Posted by: Bertrall Ross | Jun 9, 2010 11:06:34 AM

While I do think that the bias against people who have practiced for more than five years is real, it does not apply throughout the legal academy. There comes a point in the law school hierarchy where more practice experience actually becomes a plus. Anecdotally, the view that practice rots the brain seems to be very prevalent at very highly ranked schools. I don’t think there is any merit to that view, but it is present. So Professor Leiter’s advice about the timing of the move to the academy strongly applies to those who want to teach at the most highly ranked schools, but may not apply at all schools.

BL COMMENT: It may not apply to all schools, that is probably right. It would be a serious mistake, however, to think it applies only to "the most highly ranked schools." I can think of only one school that seems to really value practice experience, and that is Baylor. Perhaps Widener is another. But one need only peruse the roster of untenured faculty at schools not highly ranked to see that credentials and experience are remarkably similar throughout the legal academy.

Posted by: Ben Barros | Jun 9, 2010 11:15:24 AM

A friendly amendment to Brian's recommendation regarding the optimal number of years out of law school: Most people should keep it under five, but even elite schools will be open to hiring an experienced practitioner from time to time. For a lawyer with a practice that is really taking off--great accomplishments starting to happen--it might make more sense to stay. A riskier strategy ... but down the road, if you're the candidate who won IP victories in court, served as lead counsel in a big class action, or did a lot for clients who sell innovative financial instruments, you might have a unique niche.

Posted by: Anita Bernstein | Jun 9, 2010 11:38:12 AM

I largely agree with Prof. Leiter's comment on my comment. It is true that most law schools are looking for similar things in hiring, and that it is very hard to get a job at any school without one or more published articles. I do think, though, that lower-ranked schools are more likely to place some value on practice experience (though not so much that it would outweigh a lack of scholarship). I also have noticed quite a few people with more than five years practice experience getting tenure-track jobs in the last few years at a fairly wide range of schools. A better way to make the point I was trying to make in my first attempt: consistent with Prof. Leiter’s advice, it is probably best to try to hit the teaching market with fewer than five years of practice to maximize the chances of getting a teaching job, but (consistent with Anita’s point), people with more than five years of practice can and do get teaching jobs, and some schools will actually value that additional practice experience so long as the candidate has published. So the reader who asked the question should not be completely discouraged at the chances of getting a job with substantial practice experience.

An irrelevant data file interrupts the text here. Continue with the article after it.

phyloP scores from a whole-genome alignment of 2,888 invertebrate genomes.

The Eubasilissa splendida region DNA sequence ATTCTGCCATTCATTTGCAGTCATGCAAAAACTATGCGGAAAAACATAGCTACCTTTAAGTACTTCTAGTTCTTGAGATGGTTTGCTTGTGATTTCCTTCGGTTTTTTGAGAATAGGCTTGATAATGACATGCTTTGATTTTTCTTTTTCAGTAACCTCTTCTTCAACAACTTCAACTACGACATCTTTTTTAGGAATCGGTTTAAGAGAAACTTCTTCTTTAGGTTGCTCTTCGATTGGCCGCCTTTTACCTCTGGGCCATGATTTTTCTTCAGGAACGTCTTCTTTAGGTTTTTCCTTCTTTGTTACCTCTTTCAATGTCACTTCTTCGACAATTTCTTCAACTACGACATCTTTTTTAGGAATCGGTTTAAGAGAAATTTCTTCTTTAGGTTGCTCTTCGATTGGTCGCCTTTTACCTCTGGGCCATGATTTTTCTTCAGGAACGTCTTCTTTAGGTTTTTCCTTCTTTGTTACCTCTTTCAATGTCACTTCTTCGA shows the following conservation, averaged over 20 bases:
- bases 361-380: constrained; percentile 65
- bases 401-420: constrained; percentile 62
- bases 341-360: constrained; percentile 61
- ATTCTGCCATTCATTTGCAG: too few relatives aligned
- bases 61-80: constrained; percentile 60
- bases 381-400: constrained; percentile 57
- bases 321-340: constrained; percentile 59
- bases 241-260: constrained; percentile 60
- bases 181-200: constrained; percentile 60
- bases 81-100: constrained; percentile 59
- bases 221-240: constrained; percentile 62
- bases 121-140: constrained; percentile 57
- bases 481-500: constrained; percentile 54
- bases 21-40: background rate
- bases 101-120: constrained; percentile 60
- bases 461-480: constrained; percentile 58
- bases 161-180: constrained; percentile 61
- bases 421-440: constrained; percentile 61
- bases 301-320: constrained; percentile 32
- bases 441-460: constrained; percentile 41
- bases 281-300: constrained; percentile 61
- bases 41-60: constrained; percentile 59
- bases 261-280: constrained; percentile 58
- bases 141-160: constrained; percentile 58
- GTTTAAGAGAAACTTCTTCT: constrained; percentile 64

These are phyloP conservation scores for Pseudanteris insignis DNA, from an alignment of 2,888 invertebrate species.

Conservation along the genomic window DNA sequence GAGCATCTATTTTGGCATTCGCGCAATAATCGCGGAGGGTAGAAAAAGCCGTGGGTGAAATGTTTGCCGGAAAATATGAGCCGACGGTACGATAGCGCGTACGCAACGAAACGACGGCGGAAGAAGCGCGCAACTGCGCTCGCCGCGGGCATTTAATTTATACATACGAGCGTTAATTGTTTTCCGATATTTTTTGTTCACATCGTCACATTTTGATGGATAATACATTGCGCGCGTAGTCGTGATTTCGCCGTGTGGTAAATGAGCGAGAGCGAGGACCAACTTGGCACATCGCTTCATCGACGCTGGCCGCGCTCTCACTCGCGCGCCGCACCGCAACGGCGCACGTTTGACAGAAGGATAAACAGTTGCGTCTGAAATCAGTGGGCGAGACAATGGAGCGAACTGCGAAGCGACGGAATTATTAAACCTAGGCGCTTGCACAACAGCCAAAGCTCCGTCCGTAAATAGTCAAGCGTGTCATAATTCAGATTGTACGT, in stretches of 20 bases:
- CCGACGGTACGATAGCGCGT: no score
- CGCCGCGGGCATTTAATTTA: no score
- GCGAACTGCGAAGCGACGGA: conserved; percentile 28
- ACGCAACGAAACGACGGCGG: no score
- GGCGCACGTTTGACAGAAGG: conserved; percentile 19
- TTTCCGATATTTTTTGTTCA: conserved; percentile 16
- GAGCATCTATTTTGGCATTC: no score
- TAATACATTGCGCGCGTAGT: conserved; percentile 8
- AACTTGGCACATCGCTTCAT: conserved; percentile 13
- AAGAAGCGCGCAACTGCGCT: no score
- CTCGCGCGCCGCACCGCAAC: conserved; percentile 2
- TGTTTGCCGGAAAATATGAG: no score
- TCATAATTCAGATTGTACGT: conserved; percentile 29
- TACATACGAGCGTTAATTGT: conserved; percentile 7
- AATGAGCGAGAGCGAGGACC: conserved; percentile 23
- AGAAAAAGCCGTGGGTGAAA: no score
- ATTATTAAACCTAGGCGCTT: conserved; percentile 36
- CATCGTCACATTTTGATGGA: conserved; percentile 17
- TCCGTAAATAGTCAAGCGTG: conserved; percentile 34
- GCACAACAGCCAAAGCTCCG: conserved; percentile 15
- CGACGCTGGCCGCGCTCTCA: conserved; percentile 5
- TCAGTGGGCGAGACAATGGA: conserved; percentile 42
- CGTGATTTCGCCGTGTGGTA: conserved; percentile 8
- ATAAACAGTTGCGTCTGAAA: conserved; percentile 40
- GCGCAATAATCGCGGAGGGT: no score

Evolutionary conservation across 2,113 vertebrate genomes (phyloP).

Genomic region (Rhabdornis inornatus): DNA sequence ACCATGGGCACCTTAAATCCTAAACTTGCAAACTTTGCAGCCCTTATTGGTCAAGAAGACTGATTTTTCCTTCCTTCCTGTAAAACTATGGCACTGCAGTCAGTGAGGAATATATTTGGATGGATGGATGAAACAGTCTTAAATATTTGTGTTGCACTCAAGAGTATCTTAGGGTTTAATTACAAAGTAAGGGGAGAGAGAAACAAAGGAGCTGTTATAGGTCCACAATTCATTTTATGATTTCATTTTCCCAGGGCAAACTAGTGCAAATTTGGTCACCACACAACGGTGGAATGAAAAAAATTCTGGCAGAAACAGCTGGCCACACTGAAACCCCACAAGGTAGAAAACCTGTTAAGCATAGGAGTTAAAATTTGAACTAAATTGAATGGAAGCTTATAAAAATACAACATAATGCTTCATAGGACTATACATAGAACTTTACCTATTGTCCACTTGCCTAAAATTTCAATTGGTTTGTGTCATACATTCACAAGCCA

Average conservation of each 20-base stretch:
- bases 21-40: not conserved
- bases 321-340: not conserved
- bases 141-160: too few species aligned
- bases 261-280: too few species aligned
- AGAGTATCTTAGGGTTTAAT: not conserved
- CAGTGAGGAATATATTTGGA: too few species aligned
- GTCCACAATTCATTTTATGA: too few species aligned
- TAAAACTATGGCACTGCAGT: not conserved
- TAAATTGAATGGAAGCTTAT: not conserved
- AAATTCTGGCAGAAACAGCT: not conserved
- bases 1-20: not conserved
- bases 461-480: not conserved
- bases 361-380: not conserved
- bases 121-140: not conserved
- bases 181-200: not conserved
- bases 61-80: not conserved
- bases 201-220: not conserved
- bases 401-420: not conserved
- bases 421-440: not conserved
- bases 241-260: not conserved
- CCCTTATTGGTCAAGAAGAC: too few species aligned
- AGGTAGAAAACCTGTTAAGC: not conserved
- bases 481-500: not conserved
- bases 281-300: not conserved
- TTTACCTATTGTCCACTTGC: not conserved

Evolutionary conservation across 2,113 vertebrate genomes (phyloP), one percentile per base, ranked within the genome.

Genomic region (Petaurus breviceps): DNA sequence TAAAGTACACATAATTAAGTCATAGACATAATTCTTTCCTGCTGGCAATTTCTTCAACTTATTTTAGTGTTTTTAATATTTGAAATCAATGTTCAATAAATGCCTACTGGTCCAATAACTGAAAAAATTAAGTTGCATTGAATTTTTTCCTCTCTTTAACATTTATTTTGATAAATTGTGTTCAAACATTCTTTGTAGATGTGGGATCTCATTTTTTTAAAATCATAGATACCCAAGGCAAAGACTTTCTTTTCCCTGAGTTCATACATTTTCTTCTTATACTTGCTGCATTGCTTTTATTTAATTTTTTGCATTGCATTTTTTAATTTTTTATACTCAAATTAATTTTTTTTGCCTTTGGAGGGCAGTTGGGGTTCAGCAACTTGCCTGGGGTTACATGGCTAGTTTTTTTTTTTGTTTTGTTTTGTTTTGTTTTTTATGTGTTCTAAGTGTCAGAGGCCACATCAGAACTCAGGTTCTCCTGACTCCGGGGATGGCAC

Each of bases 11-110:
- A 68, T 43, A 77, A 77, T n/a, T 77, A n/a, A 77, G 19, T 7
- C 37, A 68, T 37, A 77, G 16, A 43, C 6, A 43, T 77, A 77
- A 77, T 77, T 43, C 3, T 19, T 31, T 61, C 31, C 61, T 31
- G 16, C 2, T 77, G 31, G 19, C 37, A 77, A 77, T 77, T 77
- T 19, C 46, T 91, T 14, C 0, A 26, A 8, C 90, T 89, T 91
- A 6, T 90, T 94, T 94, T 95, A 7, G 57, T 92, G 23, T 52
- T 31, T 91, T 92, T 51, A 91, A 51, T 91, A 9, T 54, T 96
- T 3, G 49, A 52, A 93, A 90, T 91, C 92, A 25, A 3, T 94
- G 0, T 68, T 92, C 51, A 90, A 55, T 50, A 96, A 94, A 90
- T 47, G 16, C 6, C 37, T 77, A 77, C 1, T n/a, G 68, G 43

Posted by: Ben Barros | Jun 9, 2010 12:27:44 PM

Just a note from someone who did get a job (at a third tier school) after practicing more than five years. I did get a fellowship, and it helped - a lot - though I had to eke out an article and a half in practice, which was long hours.

Posted by: Michael Risch | Jun 9, 2010 2:12:06 PM

One should not forget the Golieb Fellowships at NYU for legal historians. Bill Nelson and, now, Dan Hulsebosch have done a great job in helping young legal historians in developing their research programs and getting teaching jobs.

Posted by: mike hoeflich | Jun 9, 2010 5:07:44 PM

Most of the comments come from, or are aimed at, the top of the academic ladder. But, while I agree with BL that the "credentials and experience are remarkably similar throughout the legal academy," in many ways the hiring market is different at the various tiers of law schools. What does seem to be the developing norm is that 1-2 publications are necessary to be considered a serious candidate. Apart from that, other factors (e.g., time in practice) vary (I use a 10-year deadline, but agree that 3-5 years is more ideal).

What the VAP/Fellowship markets seem to be contributing to is a remarkable ratcheting up of qualifications for entering legal academia. It is striking that Supreme Court clerks are now taking VAPs/Fellowships, or tenure-track slots at 3d or 4th tier law schools, when just a few years ago they could write their ticket into a tenure-track slot at a 1st tier school.

This new dynamic is causing concern about diversity in the legal academy, as it has tended to lead to a "rich get richer" trend given background training or mentoring advantages that often track into VAP/Fellowship positions. In response, the poster and others should be aware that a "Pipeline Program," about how to enter the legal academy, will be held on Thur. Sept. 9 at Seton Hall Law School in conjunction with the 3d National People of Color Legal Scholarship Conference, which we hope will be of particular interest to minority candidates. Info here: